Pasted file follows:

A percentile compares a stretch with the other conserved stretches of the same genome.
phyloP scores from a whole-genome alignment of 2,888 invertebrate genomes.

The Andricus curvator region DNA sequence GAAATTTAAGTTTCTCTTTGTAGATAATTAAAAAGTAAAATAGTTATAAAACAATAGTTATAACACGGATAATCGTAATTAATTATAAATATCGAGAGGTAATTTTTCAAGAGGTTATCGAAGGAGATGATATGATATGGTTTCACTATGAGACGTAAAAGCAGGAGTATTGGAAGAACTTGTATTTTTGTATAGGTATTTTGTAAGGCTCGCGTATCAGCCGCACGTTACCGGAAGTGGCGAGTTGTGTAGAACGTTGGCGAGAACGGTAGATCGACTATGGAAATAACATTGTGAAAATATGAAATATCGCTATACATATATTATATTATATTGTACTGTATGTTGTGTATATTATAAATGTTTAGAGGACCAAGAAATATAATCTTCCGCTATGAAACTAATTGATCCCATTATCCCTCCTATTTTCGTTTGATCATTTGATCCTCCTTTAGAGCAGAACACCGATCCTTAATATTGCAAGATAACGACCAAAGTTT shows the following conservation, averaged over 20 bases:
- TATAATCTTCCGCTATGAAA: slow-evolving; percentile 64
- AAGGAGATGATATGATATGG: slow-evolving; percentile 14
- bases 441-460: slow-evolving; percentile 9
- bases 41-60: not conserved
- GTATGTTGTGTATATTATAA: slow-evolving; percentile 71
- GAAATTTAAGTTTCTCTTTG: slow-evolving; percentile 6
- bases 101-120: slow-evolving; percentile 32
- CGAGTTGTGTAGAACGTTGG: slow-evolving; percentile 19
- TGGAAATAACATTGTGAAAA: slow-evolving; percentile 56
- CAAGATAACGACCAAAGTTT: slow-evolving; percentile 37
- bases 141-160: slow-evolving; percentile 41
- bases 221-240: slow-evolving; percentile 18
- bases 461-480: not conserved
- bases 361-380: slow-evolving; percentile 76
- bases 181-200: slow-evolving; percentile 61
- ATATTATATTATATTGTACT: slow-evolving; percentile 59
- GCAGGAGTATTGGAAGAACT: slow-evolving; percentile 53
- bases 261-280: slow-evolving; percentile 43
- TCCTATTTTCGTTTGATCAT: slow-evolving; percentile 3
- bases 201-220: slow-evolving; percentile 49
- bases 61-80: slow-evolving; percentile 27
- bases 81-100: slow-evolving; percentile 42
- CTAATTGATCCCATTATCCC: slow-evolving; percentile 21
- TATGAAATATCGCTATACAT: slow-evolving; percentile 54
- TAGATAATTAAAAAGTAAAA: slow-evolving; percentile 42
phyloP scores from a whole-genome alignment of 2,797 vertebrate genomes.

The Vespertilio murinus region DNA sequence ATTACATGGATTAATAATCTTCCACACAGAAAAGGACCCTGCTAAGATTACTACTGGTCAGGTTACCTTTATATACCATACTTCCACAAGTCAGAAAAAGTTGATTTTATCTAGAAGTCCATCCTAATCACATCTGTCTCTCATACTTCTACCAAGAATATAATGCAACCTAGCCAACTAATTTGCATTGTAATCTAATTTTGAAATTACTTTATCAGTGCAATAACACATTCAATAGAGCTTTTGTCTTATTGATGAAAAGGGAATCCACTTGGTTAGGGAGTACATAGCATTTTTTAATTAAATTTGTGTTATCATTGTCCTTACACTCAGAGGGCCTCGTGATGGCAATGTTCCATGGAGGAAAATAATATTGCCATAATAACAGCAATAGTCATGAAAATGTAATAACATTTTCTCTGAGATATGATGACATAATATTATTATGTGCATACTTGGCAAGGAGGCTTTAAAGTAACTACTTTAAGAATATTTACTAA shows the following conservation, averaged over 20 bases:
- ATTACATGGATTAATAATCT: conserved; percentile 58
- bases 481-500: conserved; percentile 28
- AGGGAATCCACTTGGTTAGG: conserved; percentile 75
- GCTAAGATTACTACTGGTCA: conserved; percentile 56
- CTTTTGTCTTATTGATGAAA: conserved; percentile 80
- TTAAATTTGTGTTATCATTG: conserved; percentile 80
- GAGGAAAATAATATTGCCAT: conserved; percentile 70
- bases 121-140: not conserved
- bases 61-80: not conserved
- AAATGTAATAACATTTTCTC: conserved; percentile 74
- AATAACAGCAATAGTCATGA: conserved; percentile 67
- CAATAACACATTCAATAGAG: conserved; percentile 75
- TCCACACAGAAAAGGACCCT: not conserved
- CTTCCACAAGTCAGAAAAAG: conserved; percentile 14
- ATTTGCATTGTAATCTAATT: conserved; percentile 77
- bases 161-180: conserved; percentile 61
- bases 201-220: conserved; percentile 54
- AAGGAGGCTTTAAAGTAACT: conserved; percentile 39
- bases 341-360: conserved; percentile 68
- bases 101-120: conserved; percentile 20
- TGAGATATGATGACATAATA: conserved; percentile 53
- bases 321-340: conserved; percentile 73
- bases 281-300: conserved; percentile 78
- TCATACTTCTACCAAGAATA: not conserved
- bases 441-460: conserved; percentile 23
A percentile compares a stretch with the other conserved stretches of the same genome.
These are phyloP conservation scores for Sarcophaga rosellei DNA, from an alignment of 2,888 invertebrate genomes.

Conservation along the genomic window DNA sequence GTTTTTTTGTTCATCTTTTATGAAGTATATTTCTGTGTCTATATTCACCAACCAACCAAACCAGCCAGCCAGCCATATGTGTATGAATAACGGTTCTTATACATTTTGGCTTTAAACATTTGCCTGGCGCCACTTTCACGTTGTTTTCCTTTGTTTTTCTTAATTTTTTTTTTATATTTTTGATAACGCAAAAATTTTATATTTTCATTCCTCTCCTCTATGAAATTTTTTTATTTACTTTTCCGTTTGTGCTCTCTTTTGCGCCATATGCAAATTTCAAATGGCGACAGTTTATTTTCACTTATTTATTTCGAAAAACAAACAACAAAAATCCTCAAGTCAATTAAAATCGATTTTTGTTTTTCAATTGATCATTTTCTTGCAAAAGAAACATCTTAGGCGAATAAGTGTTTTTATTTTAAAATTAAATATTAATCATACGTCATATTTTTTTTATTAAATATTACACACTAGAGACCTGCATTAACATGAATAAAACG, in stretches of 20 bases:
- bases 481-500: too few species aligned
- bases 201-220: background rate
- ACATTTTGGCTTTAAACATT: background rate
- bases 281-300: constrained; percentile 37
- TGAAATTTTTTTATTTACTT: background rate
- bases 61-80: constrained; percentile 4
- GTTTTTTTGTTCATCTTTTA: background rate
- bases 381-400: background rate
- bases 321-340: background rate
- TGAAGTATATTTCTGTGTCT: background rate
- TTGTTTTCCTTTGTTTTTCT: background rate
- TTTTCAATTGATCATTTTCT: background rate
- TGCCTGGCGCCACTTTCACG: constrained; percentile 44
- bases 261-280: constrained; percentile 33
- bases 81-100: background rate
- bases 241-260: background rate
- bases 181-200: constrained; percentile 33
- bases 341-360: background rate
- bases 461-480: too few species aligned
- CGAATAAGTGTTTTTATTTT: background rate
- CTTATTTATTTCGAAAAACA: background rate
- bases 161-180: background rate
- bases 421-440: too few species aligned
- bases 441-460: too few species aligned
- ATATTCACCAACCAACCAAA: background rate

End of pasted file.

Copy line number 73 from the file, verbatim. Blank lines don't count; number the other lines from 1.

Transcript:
- bases 81-100: background rate